New York Magazine
By Jessica Pressler
October 2, 2011
Collins Tuohy has told this story before, and by now her delivery is spot on. It was Thanksgiving morning, and her family were on their way to pick up breakfast. “Because in our household,” she says in her Memphis drawl, and pauses for emphasis. “My mother thinks that if we go and get food.” Dramatic pause. “And bring it back to our house.” Another pause. “Then it counts as home cooking.”
The audience laughs as Collins, a twentysomething Kappa Delta in a leopard-print dress and heels that bring her a good four inches closer to God, shakes her head affectionately at her parents, Leigh Anne and Sean, who are sitting next to her onstage at the Aria Resort & Casino in Las Vegas. Then her story turns serious. As they were driving, they spotted a boy from Collins’s school walking down the street, unseasonably clad in shorts and a T-shirt. Leigh Anne asked her husband to pull over.
You probably know the rest. So did the thousand or so salespeople that diamond manufacturer Hearts on Fire had invited to hear the Tuohys speak during its annual seminar. At this point, practically everyone with eyes has seen the movie The Blind Side, which tells the story of how the Tuohys adopted that boy, Michael Oher, and transformed him, by the grace of Jesus and with the help of cash from Sean’s fast-food franchises, from almost-certain lost cause to millionaire NFL star.
Oher’s story might never have been told outside Memphis if Sean Tuohy’s high-school classmate Michael Lewis hadn’t happened into town soon after that Thanksgiving Day to talk to his old friend for a story he was working on about their high-school baseball coach. Lewis watched as Collins, her brother, Sean Junior, and a six-foot-four, 350-pound mystery streamed in and out of the house and quietly wondered what the hell was going on.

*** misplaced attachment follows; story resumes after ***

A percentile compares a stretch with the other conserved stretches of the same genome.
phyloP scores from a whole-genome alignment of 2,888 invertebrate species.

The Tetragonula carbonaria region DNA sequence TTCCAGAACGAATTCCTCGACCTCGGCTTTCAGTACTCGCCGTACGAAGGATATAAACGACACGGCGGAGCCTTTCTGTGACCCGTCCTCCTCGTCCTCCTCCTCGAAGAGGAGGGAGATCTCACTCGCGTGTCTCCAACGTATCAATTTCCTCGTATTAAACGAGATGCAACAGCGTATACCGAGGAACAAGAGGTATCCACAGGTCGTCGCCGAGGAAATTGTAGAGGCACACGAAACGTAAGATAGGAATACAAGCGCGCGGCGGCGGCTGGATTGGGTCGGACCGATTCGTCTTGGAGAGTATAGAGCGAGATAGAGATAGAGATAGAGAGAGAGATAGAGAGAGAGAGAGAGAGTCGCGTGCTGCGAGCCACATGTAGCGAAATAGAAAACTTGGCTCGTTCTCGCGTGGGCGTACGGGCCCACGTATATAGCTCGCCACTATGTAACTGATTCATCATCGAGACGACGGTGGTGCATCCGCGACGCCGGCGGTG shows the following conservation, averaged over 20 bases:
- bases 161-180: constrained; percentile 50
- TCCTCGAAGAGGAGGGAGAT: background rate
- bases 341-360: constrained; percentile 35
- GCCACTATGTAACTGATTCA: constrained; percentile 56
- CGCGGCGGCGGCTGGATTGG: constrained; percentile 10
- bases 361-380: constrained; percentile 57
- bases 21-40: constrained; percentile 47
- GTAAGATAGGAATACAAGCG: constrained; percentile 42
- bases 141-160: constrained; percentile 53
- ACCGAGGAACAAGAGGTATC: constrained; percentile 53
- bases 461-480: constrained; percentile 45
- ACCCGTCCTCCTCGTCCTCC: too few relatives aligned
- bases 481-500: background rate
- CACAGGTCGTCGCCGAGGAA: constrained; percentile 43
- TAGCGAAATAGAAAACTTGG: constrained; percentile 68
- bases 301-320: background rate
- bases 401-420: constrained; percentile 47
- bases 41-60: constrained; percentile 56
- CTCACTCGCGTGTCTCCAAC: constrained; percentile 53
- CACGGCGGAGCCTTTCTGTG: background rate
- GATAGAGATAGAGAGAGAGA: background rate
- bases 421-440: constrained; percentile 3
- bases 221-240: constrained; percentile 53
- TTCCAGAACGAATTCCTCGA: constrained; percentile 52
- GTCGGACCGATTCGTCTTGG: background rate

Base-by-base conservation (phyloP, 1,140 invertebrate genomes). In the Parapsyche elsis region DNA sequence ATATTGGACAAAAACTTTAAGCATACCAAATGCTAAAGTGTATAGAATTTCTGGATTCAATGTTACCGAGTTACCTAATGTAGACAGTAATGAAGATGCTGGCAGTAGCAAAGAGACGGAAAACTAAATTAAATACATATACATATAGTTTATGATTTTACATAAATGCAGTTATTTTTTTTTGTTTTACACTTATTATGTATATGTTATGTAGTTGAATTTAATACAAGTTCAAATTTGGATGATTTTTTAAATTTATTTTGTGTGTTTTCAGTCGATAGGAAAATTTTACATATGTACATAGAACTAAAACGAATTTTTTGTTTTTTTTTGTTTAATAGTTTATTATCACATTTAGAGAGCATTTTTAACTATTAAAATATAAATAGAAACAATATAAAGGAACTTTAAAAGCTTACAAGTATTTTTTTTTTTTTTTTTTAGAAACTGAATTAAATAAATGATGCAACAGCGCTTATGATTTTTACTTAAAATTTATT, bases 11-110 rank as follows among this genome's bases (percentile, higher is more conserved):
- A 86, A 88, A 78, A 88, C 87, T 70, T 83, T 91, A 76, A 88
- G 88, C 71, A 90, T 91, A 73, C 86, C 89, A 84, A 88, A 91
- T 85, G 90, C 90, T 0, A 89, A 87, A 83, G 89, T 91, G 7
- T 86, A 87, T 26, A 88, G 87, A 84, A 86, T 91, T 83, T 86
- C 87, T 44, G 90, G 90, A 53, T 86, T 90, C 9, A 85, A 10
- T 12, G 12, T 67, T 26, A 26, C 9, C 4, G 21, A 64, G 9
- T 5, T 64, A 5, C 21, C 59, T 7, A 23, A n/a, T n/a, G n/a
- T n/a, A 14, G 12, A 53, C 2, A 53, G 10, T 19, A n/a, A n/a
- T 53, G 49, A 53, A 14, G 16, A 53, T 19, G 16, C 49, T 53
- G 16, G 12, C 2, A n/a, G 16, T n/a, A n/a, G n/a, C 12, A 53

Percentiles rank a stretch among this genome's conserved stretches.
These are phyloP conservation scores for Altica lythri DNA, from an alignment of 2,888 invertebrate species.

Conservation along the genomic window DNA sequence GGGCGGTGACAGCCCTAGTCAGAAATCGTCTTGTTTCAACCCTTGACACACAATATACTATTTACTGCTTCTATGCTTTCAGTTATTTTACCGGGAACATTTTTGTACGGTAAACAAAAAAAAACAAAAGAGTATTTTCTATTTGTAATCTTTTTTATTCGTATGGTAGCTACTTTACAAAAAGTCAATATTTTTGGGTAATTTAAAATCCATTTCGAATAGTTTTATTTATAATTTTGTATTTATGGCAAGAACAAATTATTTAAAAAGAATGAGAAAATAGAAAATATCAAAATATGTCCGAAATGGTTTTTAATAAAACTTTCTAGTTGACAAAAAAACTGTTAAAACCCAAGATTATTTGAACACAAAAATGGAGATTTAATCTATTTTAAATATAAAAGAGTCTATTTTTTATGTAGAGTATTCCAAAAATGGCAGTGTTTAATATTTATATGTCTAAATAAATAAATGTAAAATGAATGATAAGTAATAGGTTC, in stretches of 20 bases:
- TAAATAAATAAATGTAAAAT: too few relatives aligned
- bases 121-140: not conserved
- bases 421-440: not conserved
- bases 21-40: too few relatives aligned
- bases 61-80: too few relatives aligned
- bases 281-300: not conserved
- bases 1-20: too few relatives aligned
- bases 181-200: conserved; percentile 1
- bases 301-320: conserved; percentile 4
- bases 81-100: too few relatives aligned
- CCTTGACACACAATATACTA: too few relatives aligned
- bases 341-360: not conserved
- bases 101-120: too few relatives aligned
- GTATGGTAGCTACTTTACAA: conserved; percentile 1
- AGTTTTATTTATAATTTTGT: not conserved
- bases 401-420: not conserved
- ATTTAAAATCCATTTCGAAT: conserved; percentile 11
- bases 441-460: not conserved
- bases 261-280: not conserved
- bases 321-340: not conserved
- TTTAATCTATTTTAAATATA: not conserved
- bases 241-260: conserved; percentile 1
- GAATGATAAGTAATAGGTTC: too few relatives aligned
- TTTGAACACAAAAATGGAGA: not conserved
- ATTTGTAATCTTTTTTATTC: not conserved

When they were done talking, Sean Tuohy escorted Lewis to the door. “Well, I hope another 25 years doesn’t go by,” he said.
Lewis paused in the entryway. “You’re really going to let me out of here without telling me who the black kid is?” he asked.
Collins Tuohy hasn’t actually read the book that Lewis subsequently wrote about her family and that served as the basis of the movie. She doesn’t need to, she says, and not just because she “lived it,” as she puts it, but because the story has taken on a life of its own. Last year, the Tuohys published another book, In a Heartbeat: Sharing the Power of Cheerful Giving, followed in February by Oher’s own memoir, I Beat the Odds. Leigh Anne, who was an interior decorator before she became professionally herself, has appeared on Extreme Makeover: Home Edition, is developing a reality show about at-risk children, and has become good friends with Sandra Bullock, who played her in the movie. “I could eat him with a spoon,” she told People, of the actress’s own recently adopted child.
“But it was Michael Lewis,” Sean reminds the crowd at the Aria, “who got the ball rolling. And he has a new movie coming out, Moneyball—”